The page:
The Health News – 19 September 2016

Overview:
•  In his third ABC Boyer Lecture, epidemiologist Sir Michael Marmot argued that a divide is emerging in society between busy, interesting jobs that give life meaning, and jobs that harm the body and damage the soul. Studies have found the stress of a work environment that is high in demand and low in control increases risk of mental illness and of coronary heart disease by about 50 per cent.

• Gidon Goodman, 13, requires regular medical infusions to control his symptoms and has started an online petition for parking rates to be independently regulated. The teenager said he was worried people would stop visiting sick family members in hospital because of high parking costs.

• Manufacturer Siemens issued a recall of the kits used to screen for cytomegalovirus (CMV) after it was revealed there was a risk they could have been producing false-negative results. But if a woman catches the virus while pregnant and it is passed onto the unborn baby, there is arisk of the child being born with a disability.

News on Health Professional Radio. Today is the  19th of September 2016. Read by Rebecca Foster. Health News

http://www.abc.net.au/news/2016-09-18/boyer-lectures-michael-marmot-work-harming-your-health/7853642

Scavengers cleaning latrines in India and pickers working in the vast warehouses of online retail businesses have something in common: firsthand experience of the kind of low-status work said to contribute to inequalities in health.

In his third ABC Boyer Lecture, epidemiologist Sir Michael Marmot argued that a divide is emerging in society between busy, interesting jobs that give life meaning, and jobs that harm the body and damage the soul.

Studies have found the stress of a work environment that is high in demand and low in control increases risk of mental illness and of coronary heart disease by about 50 per cent.

Other stresses characteristic of low-status jobs — such as an imbalance between effort and reward, organisational injustice, social isolation, shift work and job insecurity — have also been proven to damage health.

While work can be bad for health if it deprives people of control over their lives or does not pay adequately, Sir Michael pointed out that unemployment has its own health risks.

“Unemployment is bad for health and it blights lives. Young people who leave school for the scrapheap are in danger of never getting the habit of work — potentially, they face a lifetime on the margin. Bad work may be bad for health; unemployment may be worse.

“Unemployment is particularly bad for mental health. Some of our politicians claim that unemployment is a lifestyle choice. If so, it is an odd one as it puts people at increased risk of depression and suicide.”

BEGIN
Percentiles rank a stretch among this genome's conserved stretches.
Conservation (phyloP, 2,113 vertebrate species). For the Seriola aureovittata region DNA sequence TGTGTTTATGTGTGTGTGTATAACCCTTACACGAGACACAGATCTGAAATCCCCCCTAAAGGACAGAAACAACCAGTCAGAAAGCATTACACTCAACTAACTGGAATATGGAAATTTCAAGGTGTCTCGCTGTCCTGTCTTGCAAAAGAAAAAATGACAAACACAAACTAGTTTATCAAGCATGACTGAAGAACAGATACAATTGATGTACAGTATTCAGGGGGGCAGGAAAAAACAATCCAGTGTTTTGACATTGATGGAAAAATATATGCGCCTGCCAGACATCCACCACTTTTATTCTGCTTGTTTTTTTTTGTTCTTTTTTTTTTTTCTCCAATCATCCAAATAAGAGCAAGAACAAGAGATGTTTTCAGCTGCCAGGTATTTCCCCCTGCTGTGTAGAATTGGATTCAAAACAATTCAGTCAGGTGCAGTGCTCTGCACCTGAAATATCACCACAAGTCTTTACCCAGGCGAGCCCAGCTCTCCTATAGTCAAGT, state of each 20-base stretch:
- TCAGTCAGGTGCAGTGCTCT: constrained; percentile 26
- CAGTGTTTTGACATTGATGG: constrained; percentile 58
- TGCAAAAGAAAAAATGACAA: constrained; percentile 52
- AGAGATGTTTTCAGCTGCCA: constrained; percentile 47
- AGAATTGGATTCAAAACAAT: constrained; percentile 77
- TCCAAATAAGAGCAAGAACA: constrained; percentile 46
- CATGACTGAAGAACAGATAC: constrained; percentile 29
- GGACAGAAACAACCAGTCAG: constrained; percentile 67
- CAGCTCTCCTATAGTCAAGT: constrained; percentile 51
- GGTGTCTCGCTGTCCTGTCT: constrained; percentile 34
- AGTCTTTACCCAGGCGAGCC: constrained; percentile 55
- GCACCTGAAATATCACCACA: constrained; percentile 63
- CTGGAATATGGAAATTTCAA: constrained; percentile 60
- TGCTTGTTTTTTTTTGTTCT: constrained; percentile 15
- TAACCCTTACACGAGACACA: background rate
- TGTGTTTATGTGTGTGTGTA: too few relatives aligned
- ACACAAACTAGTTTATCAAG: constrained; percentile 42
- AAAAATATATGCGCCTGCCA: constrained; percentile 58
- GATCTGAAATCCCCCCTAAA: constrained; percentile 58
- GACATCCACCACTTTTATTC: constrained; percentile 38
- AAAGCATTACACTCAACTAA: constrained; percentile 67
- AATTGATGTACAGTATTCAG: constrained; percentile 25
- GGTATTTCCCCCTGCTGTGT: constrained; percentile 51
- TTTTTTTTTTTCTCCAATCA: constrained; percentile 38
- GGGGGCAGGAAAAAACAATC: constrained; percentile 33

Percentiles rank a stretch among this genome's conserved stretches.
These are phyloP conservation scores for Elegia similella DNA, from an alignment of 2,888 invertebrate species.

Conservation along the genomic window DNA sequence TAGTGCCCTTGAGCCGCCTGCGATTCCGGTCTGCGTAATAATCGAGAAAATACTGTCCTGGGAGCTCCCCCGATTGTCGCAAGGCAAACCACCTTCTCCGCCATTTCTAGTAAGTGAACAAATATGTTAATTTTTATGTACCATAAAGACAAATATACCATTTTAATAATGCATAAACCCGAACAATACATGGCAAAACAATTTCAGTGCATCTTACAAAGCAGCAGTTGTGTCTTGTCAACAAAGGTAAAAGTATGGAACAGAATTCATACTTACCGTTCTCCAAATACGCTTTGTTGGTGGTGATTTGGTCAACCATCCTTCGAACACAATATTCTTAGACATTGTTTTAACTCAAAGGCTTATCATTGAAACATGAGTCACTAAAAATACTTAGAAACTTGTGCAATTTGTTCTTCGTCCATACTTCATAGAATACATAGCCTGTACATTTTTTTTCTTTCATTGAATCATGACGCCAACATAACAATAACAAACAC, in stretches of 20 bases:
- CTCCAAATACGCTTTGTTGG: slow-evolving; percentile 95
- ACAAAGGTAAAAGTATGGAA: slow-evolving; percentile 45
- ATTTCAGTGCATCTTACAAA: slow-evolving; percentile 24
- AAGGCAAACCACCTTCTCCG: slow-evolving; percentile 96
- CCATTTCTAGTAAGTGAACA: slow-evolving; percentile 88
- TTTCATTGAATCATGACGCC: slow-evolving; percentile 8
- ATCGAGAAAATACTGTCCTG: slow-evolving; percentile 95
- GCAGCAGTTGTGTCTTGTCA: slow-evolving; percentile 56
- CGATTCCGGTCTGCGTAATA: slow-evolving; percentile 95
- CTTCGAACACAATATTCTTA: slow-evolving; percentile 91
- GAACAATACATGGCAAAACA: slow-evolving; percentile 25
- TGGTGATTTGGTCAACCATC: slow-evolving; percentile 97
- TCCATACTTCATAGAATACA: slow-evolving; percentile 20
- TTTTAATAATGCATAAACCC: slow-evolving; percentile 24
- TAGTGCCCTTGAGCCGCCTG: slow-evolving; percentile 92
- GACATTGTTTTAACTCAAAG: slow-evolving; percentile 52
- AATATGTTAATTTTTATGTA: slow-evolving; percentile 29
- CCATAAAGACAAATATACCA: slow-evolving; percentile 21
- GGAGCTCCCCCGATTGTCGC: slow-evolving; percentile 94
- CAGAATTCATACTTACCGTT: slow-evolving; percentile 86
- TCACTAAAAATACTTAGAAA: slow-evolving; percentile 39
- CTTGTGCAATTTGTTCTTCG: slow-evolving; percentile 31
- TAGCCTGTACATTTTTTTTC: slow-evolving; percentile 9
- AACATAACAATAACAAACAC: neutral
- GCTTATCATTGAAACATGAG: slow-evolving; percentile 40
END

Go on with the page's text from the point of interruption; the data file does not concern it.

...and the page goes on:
Studies have confirmed this connection. Figures examined by Oxford University’s David Stuckler show a correlation between a rise in a country’s unemployment rate and a rise in that country’s suicide rate.

http://www.abc.net.au/news/2016-09-18/hospital-parking-fees-petition-gains-support-on-change-org/7855822

A teenager with a rare blood disorder is leading a push to cap parking fees across NSW hospitals.

Gidon Goodman, 13, requires regular medical infusions to control his symptoms and has started an online petition for parking rates to be independently regulated.

The change.org petition has so far received more than 46,000 signatures.

The teenager said he was worried people would stop visiting sick family members in hospital because of high parking costs.

A regulating agency, such as the Independent Pricing and Regulatory Tribunary, should be charged with setting capped rates at hospitals, he said.

He said while his family was able to afford the parking fee, it was prohibitive for people on low incomes.

Health Minister Jillian Skinner’s office said the Government was committed to providing affordable car parking for patients, loved ones and staff at public hospitals.

A NSW Health spokeswoman … [stated] it received $38.7 million in revenue from parking fees in the past financial year.

http://www.abc.net.au/news/2016-09-17/sa-health-checks-hundreds-of-virus-tests/7854994

SA Health has been forced to check the results of 2,076 tests used to screen for a virus which can cause birth defects after a worldwide recall of the testing kits.

Manufacturer Siemens issued a recall of the kits used to screen for cytomegalovirus (CMV) after it was revealed there was a risk they could have been producing false-negative results.

CMV is similar to glandular fever and rarely causes any noticeable symptoms or serious health problems.

But if a woman catches the virus while pregnant and it is passed onto the unborn baby, there is arisk of the child being born with a disability.

The recall affects testing kits used by SA Pathology between July 17, 2015 and August 24, 2016.

SA Health chief medical officer Professor Paddy Phillips said people considered most at risk from false negative results had been prioritised.

“So far of the total of 2,076, we have tested 1,255 and all of those have been confirmed as negative,” he said.

Professor Philips said it was “extremely unlikely” that anyone would be adversely affected by the re-testing and those tested during the 12 months to August should not be concerned.

“I’m optimistic that the remaining approximately 800 samples will also be confirmed as negative,” he said.

Professor Philips said this particular test screened for early infection of CMV and was not used on immunocompromised people, such as those who had undergone chemotherapy or an organ transplant.

SA Health expects the remaining CMV tests to be re-checked by the close of business on Wednesday and is urging anyone with concerns to call SA Pathology on 8222 3000 or contact their doctor.